Chris Yaw

I am a Christ Lover

Chris Yaw

I know, I'm kind of messy - but here goes... I’m an Episcopal priest serving a congregation in Metro Detroit... With a passion for gun safety... A zest for online Christian formation... A zeal for video blogging... A constant writer... A heart for those who have unintentionally harmed... A commitment to workforce housing... A love for marrying people... And an amazing wife, three kiddos and a cat named Sparrow... If you have interests in any of these areas I'd love to connect with you.

Me

Contact Details


  • St. David's Episcopal Church, 16200 W. Twelve Mile Road, Southfield, Michigan, 48076, USA


  • +011 248-557-5430


  • chris@stdavidssf.org

St. David's

I have served as rector of St. David's Episcopal Church in Southfield, MI for 16 years, join us Sundays in person or via zoom.

Trinity Gun Disposal

Working on the issue of unwanted gun disposal, we've made some real progress in helping rid the U.S. of unwanted firearms.

ChurchNext

Since 2013 we have been helping people learn more about faith through our online learning courses at ChurchNext.

Oakland Housing

Helping middle income families get better housing is a challenge that Oakland Housing has been addressing for 75 years.

Hyacinth Fellowship

Because hurting others hurts us, the Hyacinth Fellowship organizes support groups and reminds us that we are not our worst mistakes.

Yaw Wedding

I have been officiating weddings for more than 20 years and continue to find joy in helping couples build lifelong relationships.

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U.S. Guns Produced Today
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Americans Accidentally Killed Today
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Homeless Americans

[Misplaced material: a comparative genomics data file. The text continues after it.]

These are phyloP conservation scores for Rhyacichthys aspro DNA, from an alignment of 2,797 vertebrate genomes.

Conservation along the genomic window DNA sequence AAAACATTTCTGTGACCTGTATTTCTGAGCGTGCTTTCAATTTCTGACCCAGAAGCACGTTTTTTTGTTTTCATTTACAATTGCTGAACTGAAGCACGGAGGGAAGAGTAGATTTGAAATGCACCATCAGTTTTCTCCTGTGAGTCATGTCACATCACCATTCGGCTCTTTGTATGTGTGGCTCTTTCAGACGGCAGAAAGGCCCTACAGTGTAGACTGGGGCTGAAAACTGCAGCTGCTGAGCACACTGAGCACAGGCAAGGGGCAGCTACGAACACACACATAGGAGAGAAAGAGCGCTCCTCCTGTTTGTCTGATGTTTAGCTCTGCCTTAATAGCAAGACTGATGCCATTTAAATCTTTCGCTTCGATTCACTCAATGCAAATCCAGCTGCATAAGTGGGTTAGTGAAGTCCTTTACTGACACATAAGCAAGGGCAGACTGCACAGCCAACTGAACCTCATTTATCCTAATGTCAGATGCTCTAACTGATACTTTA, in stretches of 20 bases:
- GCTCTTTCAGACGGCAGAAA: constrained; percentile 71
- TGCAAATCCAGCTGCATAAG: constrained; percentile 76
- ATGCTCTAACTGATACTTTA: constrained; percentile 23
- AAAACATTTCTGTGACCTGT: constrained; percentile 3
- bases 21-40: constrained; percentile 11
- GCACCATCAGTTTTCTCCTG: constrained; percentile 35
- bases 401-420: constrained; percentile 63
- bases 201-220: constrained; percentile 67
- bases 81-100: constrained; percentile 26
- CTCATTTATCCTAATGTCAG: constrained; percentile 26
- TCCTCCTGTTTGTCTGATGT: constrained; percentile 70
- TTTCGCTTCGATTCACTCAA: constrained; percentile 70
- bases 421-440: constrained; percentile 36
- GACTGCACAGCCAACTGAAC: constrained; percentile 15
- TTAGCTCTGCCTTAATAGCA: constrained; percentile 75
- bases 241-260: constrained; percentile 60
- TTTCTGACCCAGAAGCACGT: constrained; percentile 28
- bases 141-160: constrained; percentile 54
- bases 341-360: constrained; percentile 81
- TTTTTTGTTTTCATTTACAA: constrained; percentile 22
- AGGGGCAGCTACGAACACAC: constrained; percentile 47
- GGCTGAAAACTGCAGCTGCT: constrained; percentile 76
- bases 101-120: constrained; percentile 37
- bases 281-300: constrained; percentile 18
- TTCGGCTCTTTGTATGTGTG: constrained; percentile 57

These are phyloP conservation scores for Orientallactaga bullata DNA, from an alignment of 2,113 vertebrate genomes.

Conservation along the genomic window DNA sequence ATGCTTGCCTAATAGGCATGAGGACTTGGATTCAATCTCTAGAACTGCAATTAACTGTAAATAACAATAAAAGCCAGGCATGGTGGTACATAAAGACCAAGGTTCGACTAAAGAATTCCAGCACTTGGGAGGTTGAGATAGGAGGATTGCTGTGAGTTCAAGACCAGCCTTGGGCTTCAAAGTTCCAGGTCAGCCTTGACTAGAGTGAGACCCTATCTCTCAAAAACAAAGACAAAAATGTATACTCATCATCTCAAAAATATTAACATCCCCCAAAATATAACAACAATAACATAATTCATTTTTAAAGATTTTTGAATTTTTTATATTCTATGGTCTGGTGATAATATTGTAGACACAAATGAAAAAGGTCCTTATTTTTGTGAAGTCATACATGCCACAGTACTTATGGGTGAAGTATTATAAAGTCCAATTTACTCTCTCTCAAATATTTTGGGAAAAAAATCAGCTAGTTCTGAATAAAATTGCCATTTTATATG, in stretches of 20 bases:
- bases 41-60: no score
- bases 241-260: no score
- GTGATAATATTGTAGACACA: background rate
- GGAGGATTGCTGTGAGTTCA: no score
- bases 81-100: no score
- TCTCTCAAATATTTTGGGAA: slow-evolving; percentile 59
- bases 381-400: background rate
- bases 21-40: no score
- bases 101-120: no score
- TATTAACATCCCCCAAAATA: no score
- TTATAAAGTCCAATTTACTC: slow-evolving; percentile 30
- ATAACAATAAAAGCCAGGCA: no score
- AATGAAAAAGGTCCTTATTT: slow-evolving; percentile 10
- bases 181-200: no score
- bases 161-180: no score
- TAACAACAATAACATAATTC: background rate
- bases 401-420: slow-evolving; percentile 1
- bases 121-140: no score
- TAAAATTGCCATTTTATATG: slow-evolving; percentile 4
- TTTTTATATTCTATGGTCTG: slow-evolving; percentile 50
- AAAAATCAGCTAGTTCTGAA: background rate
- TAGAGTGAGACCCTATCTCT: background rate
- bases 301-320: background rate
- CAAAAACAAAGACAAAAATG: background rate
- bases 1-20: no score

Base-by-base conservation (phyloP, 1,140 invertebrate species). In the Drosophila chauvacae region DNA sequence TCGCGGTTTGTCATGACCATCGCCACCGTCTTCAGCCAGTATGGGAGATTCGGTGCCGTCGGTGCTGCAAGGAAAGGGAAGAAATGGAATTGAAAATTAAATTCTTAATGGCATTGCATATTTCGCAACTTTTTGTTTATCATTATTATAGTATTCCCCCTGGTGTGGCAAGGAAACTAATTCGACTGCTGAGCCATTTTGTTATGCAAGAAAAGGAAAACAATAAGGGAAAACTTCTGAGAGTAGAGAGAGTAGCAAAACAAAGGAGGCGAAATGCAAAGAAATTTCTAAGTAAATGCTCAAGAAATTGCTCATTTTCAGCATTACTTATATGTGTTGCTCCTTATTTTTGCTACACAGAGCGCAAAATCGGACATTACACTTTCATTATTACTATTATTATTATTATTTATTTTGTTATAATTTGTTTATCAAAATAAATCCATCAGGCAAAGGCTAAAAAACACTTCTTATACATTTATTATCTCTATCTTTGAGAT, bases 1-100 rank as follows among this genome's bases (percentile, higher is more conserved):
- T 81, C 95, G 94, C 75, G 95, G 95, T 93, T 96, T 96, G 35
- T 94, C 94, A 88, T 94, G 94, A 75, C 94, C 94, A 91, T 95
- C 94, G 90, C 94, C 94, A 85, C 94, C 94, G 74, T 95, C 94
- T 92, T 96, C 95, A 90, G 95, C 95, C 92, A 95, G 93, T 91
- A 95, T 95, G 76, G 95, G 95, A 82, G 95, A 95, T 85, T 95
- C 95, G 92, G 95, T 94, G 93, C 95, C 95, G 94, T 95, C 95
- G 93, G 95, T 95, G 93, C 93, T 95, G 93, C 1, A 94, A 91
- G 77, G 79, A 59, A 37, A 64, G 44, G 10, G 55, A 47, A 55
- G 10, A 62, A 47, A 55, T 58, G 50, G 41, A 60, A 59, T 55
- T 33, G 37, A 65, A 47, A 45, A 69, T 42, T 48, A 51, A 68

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Weddings Performed
  • Why Does God Talk to Me?

    Why Does God Talk to Me?


    It was the fall of 1993 when I sat on a friend's sofa and knew in my heart that God had called me to a certain job in a certain place to do something important.

    And I needed to experience that, because the job I was being called to would be fraught with difficulties, challenges, and complexities that would seriously test my decision.

    You might call that moment on the couch a mountaintop experience, a time in which I felt particularly close to to God and how God was directing me.

    Can you name a time in your life in which you felt the same thing? Tuned in to the transcendent, particularly close to the one whose voice echoes most deepest in your soul?

    We call it a mountaintop experience because we see something similar in Sunday's gospel, when Jesus and his closest disciples ascend a mountain and Jesus is transfigured, his face changed, his clothes a dazzling white, and he finds himself in conversation with Moses and Elijah, before the audible voice of God speaks from the heavens.

    God gives us the these moments of affirmation, because God knows there will be moments of doubt.
    God gives us these moments of unforgettable bliss because God knows there will be moments of unendurable pain.
    God gives us these moments of clarity and insight because God knows there will be moments of confusion and occlusion.

    Mountain top experiences are as rare as they are impactful. 
    That's why it's so important for you and me to remember; remember that we do not go through this drama alone, that the world is made up of much more than the things we can see, feel, and touch. 
    That there is more going on than we will ever know.
     That there are saints conspiring on our behalf, loved ones in a different realm plotting our advance, unseen allies who work day and night for our goodness and wholeness.


    So friends let us remember our transfigurations - our mountain top experiences - they are reminders that God is near - and that the darkness in the valley that can surround us - will not last. 
  • Valentines Make a Difference

    Valentines Make a Difference



    This week children across America are getting little Valentines ready for their fellow students.